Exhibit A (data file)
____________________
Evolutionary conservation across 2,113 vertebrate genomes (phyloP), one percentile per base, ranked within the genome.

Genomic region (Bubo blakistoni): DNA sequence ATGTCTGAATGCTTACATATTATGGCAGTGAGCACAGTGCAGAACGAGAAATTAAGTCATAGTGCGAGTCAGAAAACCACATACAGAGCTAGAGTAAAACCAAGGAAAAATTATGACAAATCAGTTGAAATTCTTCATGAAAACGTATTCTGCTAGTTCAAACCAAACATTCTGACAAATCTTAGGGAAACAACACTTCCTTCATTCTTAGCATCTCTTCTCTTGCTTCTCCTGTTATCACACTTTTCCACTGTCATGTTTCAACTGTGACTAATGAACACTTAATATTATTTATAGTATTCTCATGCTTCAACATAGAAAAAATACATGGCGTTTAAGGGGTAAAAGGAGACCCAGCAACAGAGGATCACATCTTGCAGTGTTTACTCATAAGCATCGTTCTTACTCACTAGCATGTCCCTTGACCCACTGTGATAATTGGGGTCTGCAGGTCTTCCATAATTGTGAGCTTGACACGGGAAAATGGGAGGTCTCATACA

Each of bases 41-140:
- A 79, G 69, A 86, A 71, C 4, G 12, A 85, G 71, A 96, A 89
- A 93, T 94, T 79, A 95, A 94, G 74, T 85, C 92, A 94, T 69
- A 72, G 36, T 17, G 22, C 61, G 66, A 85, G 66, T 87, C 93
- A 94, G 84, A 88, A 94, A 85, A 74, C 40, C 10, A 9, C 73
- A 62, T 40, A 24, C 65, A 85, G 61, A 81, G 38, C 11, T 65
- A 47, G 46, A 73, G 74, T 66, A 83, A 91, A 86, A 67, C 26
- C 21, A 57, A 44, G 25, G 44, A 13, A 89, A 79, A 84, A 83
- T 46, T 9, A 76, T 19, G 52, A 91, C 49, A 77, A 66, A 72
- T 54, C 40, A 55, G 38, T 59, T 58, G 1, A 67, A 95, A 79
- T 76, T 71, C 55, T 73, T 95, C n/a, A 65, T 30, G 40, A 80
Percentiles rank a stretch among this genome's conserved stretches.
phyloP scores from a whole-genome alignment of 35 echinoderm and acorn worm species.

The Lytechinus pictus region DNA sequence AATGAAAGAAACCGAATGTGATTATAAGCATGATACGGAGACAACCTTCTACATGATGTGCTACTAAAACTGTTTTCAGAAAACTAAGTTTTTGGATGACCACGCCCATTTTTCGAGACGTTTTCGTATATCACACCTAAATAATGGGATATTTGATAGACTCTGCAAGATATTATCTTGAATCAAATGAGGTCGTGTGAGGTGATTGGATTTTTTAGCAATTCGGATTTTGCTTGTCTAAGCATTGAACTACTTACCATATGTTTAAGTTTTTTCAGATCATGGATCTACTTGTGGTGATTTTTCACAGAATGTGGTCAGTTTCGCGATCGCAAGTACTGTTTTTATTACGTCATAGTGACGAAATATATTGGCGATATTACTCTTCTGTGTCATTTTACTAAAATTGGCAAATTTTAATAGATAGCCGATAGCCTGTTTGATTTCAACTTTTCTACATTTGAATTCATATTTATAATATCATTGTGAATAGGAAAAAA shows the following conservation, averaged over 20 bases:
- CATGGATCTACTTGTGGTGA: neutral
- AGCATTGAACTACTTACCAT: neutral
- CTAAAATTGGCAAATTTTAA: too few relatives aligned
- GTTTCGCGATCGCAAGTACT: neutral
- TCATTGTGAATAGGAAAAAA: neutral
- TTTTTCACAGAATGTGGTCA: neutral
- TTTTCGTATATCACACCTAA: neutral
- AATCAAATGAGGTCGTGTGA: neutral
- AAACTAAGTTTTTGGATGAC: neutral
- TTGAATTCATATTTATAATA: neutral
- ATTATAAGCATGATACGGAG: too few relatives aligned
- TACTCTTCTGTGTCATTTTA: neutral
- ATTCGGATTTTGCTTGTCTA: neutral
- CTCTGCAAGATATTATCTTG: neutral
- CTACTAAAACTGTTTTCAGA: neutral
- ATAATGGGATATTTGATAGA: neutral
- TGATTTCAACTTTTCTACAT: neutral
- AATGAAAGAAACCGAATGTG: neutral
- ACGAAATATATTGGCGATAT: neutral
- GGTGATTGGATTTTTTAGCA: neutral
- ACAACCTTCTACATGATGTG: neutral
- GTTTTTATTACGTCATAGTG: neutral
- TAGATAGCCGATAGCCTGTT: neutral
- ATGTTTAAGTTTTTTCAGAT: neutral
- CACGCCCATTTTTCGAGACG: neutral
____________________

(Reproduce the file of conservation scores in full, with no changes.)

Evolutionary conservation across 2,113 vertebrate genomes (phyloP), one percentile per base, ranked within the genome.

Genomic region (Bubo blakistoni): DNA sequence ATGTCTGAATGCTTACATATTATGGCAGTGAGCACAGTGCAGAACGAGAAATTAAGTCATAGTGCGAGTCAGAAAACCACATACAGAGCTAGAGTAAAACCAAGGAAAAATTATGACAAATCAGTTGAAATTCTTCATGAAAACGTATTCTGCTAGTTCAAACCAAACATTCTGACAAATCTTAGGGAAACAACACTTCCTTCATTCTTAGCATCTCTTCTCTTGCTTCTCCTGTTATCACACTTTTCCACTGTCATGTTTCAACTGTGACTAATGAACACTTAATATTATTTATAGTATTCTCATGCTTCAACATAGAAAAAATACATGGCGTTTAAGGGGTAAAAGGAGACCCAGCAACAGAGGATCACATCTTGCAGTGTTTACTCATAAGCATCGTTCTTACTCACTAGCATGTCCCTTGACCCACTGTGATAATTGGGGTCTGCAGGTCTTCCATAATTGTGAGCTTGACACGGGAAAATGGGAGGTCTCATACA

Each of bases 41-140:
- A 79, G 69, A 86, A 71, C 4, G 12, A 85, G 71, A 96, A 89
- A 93, T 94, T 79, A 95, A 94, G 74, T 85, C 92, A 94, T 69
- A 72, G 36, T 17, G 22, C 61, G 66, A 85, G 66, T 87, C 93
- A 94, G 84, A 88, A 94, A 85, A 74, C 40, C 10, A 9, C 73
- A 62, T 40, A 24, C 65, A 85, G 61, A 81, G 38, C 11, T 65
- A 47, G 46, A 73, G 74, T 66, A 83, A 91, A 86, A 67, C 26
- C 21, A 57, A 44, G 25, G 44, A 13, A 89, A 79, A 84, A 83
- T 46, T 9, A 76, T 19, G 52, A 91, C 49, A 77, A 66, A 72
- T 54, C 40, A 55, G 38, T 59, T 58, G 1, A 67, A 95, A 79
- T 76, T 71, C 55, T 73, T 95, C n/a, A 65, T 30, G 40, A 80
Percentiles rank a stretch among this genome's conserved stretches.
phyloP scores from a whole-genome alignment of 35 echinoderm and acorn worm species.

The Lytechinus pictus region DNA sequence AATGAAAGAAACCGAATGTGATTATAAGCATGATACGGAGACAACCTTCTACATGATGTGCTACTAAAACTGTTTTCAGAAAACTAAGTTTTTGGATGACCACGCCCATTTTTCGAGACGTTTTCGTATATCACACCTAAATAATGGGATATTTGATAGACTCTGCAAGATATTATCTTGAATCAAATGAGGTCGTGTGAGGTGATTGGATTTTTTAGCAATTCGGATTTTGCTTGTCTAAGCATTGAACTACTTACCATATGTTTAAGTTTTTTCAGATCATGGATCTACTTGTGGTGATTTTTCACAGAATGTGGTCAGTTTCGCGATCGCAAGTACTGTTTTTATTACGTCATAGTGACGAAATATATTGGCGATATTACTCTTCTGTGTCATTTTACTAAAATTGGCAAATTTTAATAGATAGCCGATAGCCTGTTTGATTTCAACTTTTCTACATTTGAATTCATATTTATAATATCATTGTGAATAGGAAAAAA shows the following conservation, averaged over 20 bases:
- CATGGATCTACTTGTGGTGA: neutral
- AGCATTGAACTACTTACCAT: neutral
- CTAAAATTGGCAAATTTTAA: too few relatives aligned
- GTTTCGCGATCGCAAGTACT: neutral
- TCATTGTGAATAGGAAAAAA: neutral
- TTTTTCACAGAATGTGGTCA: neutral
- TTTTCGTATATCACACCTAA: neutral
- AATCAAATGAGGTCGTGTGA: neutral
- AAACTAAGTTTTTGGATGAC: neutral
- TTGAATTCATATTTATAATA: neutral
- ATTATAAGCATGATACGGAG: too few relatives aligned
- TACTCTTCTGTGTCATTTTA: neutral
- ATTCGGATTTTGCTTGTCTA: neutral
- CTCTGCAAGATATTATCTTG: neutral
- CTACTAAAACTGTTTTCAGA: neutral
- ATAATGGGATATTTGATAGA: neutral
- TGATTTCAACTTTTCTACAT: neutral
- AATGAAAGAAACCGAATGTG: neutral
- ACGAAATATATTGGCGATAT: neutral
- GGTGATTGGATTTTTTAGCA: neutral
- ACAACCTTCTACATGATGTG: neutral
- GTTTTTATTACGTCATAGTG: neutral
- TAGATAGCCGATAGCCTGTT: neutral
- ATGTTTAAGTTTTTTCAGAT: neutral
- CACGCCCATTTTTCGAGACG: neutral